Jacob Sullum

In addition to his ambiguous record as a lawyer and judge, Supreme Court nominee John Roberts has the benefit of opponents who seem determined to discredit themselves and guarantee his confirmation. This self-destructive impulse is epitomized by NARAL Pro-Choice America's despicable TV ad linking Roberts to "violent fringe groups."

 So far the main effect of the ad has been to generate sympathy for Roberts and hostility toward NARAL, even among supporters of abortion rights. The line between fetus and person may be hard to draw, but NARAL's dishonest and dishonorable ad clearly crosses the line between legitimate criticism and reckless slander.

 The spot opens with images of the New Woman/All Women Health Clinic in Birmingham after it was attacked by anti-abortion bomber Eric Rudolph in 1998. "I almost lost my life," says clinic nurse Emily Lyons, who was seriously injured in the blast, which killed an off-duty police officer working as a guard.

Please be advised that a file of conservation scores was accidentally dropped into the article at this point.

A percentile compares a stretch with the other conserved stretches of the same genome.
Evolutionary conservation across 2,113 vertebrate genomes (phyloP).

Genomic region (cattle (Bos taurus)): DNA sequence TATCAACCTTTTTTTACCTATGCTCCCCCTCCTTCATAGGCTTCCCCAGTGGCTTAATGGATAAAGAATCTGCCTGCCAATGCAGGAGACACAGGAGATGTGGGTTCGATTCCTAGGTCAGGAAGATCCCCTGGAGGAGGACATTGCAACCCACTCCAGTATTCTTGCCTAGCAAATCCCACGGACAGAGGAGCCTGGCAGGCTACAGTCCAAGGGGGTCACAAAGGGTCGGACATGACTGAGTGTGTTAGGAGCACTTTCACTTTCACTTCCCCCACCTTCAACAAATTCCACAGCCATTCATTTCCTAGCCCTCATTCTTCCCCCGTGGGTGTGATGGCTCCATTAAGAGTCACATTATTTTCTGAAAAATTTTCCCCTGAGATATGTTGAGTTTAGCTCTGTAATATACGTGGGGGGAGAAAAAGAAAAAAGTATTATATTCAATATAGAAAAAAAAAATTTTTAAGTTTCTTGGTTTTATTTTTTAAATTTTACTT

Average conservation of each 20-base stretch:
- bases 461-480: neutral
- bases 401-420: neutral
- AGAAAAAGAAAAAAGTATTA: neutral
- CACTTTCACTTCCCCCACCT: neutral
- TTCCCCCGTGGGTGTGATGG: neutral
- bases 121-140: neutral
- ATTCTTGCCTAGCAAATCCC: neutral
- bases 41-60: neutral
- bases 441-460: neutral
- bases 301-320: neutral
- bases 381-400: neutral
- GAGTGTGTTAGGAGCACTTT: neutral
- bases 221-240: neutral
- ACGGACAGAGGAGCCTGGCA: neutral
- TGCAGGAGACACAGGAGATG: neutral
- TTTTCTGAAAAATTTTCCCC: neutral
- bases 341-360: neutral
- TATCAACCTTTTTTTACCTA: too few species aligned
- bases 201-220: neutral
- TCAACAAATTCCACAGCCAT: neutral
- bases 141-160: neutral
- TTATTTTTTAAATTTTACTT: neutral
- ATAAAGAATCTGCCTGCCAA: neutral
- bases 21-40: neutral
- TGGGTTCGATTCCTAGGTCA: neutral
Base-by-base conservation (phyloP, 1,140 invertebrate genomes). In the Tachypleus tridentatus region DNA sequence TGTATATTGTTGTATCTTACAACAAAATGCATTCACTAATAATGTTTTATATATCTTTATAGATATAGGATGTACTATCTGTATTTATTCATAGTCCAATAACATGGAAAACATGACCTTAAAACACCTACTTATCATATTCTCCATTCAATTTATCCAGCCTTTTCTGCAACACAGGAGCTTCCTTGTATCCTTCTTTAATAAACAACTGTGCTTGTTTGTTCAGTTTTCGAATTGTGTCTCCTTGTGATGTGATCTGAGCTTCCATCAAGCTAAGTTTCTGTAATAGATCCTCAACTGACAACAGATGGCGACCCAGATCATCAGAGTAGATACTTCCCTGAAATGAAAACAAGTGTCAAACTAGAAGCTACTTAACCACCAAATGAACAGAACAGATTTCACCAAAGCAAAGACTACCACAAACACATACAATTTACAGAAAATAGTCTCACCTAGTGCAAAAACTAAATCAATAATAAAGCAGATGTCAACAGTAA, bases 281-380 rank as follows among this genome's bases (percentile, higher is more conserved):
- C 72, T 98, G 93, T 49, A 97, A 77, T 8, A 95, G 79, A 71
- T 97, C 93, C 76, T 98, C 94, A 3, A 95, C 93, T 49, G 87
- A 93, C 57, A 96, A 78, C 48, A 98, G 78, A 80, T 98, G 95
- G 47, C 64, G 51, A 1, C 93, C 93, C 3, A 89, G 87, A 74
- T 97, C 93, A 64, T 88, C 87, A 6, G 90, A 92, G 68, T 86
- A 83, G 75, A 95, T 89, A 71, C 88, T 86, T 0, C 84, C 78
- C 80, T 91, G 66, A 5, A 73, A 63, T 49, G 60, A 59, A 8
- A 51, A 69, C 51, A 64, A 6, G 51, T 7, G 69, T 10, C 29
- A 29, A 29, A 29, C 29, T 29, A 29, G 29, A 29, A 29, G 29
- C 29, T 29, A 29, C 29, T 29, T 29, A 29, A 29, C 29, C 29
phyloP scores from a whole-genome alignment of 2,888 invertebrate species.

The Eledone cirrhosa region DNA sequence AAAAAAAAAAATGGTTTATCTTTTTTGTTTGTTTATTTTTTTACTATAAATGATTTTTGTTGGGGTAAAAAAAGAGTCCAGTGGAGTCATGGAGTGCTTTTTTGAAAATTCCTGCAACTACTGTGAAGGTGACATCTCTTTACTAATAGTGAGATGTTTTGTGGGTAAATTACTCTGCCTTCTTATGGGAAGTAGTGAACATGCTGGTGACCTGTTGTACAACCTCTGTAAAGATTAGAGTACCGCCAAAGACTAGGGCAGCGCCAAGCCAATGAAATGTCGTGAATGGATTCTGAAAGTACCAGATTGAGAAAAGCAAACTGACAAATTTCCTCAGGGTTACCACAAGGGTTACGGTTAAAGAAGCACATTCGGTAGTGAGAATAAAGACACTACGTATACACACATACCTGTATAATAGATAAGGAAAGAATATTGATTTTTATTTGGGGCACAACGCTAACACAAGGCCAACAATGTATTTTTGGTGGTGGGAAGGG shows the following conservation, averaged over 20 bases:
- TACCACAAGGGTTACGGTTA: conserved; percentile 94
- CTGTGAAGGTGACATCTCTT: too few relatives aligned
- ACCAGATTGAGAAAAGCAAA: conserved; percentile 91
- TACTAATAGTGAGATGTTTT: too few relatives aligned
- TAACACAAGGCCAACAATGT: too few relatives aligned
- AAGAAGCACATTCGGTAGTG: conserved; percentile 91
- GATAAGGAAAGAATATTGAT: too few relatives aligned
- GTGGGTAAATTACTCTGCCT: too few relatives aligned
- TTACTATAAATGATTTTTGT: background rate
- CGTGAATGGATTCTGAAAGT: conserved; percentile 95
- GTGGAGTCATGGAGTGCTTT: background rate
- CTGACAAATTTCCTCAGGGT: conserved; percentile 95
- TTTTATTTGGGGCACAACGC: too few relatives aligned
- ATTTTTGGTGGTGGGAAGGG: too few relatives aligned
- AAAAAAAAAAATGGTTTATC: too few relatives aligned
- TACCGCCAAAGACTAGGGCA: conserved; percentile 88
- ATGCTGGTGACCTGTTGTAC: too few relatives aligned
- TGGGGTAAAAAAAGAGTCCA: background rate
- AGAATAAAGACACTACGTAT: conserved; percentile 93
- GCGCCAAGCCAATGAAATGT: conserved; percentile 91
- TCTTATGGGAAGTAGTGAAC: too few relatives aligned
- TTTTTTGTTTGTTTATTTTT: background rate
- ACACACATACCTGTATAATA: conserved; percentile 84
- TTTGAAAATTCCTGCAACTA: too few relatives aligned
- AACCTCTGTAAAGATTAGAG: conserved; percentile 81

Then, over a photo of Roberts against a background showing a legal document, the announcer says, "Supreme Court nominee John Roberts filed court briefs supporting violent fringe groups and a convicted clinic bomber." Lyons reappears, saying, "I'm determined to stop this violence, so I'm speaking out." The ad closes with the announcer declaring, "America can't afford a justice whose ideology leads him to excuse violence against other Americans."

 NARAL is referring to a 1989 lawsuit in which abortion clinics sought a federal injunction to prevent protesters from trespassing on their property and blocking access to their buildings.

 Contrary to the ad's implication, the case had nothing to do with attacks like the one in Birmingham, although one of the protesters had been convicted in 1985 of charges related to abortion clinic bombings.

 Nor was the issue in the case whether it was OK for anti-abortion activists to block clinic entrances, a clear violation of state law. The issue was whether the blockades violated federal law -- in particular, an 1871 statute that prohibits conspiracies to deprive "any person or class of persons of the equal protection of the laws."


Jacob Sullum

Jacob Sullum is a senior editor at Reason magazine and a contributing columnist on Townhall.com.
 
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